17. Ben


    Don’t want to take things too far off track. I do not think there’s only one (or even only a few) good English Bible translations. However, there are varying degrees of goodness and badness in the available Bible translations. There are some ‘translations’ out there that I view as exercises in creative writing. There are some that I don’t take as authority but find useful as commentaries.

    So, while I agree that we shouldn’t get wrapped up in internal bickering with brothers & sisters over non-essentials: we need to be careful to not accept anything labeled “Christian” as good or Godly. My wife tells stories of being led astray at a time she thought everything in the Christian bookstore was good and correct. We need to discern good from bad. (Which is related to people learning how to read it.)

    That being said, we are commanded to love. We should not expect the world to behave as we like and argue with them over protocol. (Not that I don’t find some of today’s political correctness ridiculous.) Christians, of all people, should understand the nature of this sinful world.

    I am saddened when the world views the church as a self-righteous, and self-centered, group that wants to make the world follow its rules. I’d prefer that they see the love of Christ reflected by the church.

    The Apostle Paul tells us that knowledge of God is a smell of death to some and an aroma of life to others.

    “For we are the aroma of Christ to God among those who are being saved and among those who are perishing, to one a fragrance from death to death, to the other a fragrance from life to life.” (2 Corinthians 2:15)

    So while some are going to be offended by the church no matter what (just as some were offended by Jesus), walking as Jesus walked entails letting the light and smell of God be reflected in our lives.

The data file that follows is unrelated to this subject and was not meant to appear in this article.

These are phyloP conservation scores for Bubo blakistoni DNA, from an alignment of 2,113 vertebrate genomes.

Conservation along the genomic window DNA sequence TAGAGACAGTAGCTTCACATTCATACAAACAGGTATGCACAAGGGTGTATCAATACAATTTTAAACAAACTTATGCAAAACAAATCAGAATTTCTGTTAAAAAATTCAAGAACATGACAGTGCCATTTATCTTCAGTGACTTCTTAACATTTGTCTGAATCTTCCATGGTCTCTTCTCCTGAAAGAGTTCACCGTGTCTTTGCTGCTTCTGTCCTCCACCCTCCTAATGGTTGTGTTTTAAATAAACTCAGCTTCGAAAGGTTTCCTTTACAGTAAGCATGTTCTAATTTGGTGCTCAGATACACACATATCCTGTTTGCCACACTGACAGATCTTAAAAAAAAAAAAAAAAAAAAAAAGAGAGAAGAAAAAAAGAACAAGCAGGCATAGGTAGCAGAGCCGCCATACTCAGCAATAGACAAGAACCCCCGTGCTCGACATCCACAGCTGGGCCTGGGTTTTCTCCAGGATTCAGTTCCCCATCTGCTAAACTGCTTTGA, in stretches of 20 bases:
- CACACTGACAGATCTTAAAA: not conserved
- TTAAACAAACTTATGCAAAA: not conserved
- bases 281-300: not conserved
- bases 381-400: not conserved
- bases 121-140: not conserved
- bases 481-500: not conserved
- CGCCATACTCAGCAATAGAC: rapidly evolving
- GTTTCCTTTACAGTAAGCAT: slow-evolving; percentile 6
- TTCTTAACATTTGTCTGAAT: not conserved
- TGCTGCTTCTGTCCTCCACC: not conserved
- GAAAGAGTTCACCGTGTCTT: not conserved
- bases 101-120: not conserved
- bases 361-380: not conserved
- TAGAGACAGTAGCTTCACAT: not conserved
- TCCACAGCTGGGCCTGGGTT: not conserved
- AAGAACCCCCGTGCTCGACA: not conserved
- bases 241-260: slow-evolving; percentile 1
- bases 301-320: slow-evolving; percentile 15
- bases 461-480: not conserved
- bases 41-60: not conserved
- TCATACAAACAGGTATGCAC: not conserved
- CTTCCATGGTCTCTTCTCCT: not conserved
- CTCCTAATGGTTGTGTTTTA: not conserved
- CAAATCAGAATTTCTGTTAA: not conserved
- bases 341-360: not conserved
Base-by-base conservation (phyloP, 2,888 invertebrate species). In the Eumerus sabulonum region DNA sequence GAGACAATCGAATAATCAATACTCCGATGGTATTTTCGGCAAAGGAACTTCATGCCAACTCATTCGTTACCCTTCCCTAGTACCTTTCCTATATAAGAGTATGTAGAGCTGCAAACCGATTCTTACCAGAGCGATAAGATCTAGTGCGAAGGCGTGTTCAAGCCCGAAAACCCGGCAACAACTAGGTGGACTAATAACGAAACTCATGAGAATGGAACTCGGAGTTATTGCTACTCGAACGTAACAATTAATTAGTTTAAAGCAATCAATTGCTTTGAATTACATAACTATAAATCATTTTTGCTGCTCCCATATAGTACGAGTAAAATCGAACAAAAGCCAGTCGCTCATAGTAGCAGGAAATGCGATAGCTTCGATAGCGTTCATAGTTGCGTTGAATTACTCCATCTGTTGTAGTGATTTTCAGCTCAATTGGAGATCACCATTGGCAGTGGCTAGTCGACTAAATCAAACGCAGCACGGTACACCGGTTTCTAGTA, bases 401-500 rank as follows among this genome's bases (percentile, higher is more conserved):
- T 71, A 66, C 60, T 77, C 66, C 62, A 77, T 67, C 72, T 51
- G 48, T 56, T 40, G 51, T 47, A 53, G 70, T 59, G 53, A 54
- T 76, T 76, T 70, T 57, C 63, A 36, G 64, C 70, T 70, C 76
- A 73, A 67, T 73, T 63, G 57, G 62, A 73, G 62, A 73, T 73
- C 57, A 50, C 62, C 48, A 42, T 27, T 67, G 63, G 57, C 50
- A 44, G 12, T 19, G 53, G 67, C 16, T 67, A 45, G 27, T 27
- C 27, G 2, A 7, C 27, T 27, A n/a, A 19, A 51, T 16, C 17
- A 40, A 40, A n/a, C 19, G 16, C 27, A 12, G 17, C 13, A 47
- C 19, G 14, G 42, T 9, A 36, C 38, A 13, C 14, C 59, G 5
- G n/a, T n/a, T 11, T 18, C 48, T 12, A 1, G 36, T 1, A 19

We can’t make the world love us, but we can love them.

    Self-righteousness masquerading as the aroma of Christ stinks. (This is what the commandment about taking God’s name in vain is really about.)

    I pray that God uses me for his glory ’cause I ain’t got any.


  18. I think the NIV Bible, written so that a 10 year old can understand is sufficient for gaining knowledge.

    I agree that there are things in ‘Christian Bookstores’ that can lead people astray.

    The term Christian is so watered down these days. I believe that if you asked 100 on the street if they are Christians, perhaps 80 would say yes, maybe more.

    Ask those 80 how they became Christians, and stuttering/stammering, uhhhh, welllll, would ensue.

    I think the general consensus of what ‘Christian’ means is that they are a good person. That’s different according to individual values, and not based on the Bible usually.

    So, I feel that for those that want to really study the Bible and find out what disciples of Christ and the followers of Christ went through back in the day. For those that want to actually follow what those believers did to become disciples, lets commence strudying…

    Or (at least) hundreds of thousands are going to continue to assume that by following traditions started in the 1800/1900s in the US…. that they are saved.

    Christ was not called a Christian. His disciples were called that in a derogatory way and the term appears 3 times in the NT. To find out what a disciple is, I can get people in touch with anyone to study that out. The term disciple appears 270 times in the New Testament.

    Did I open up a can of worms???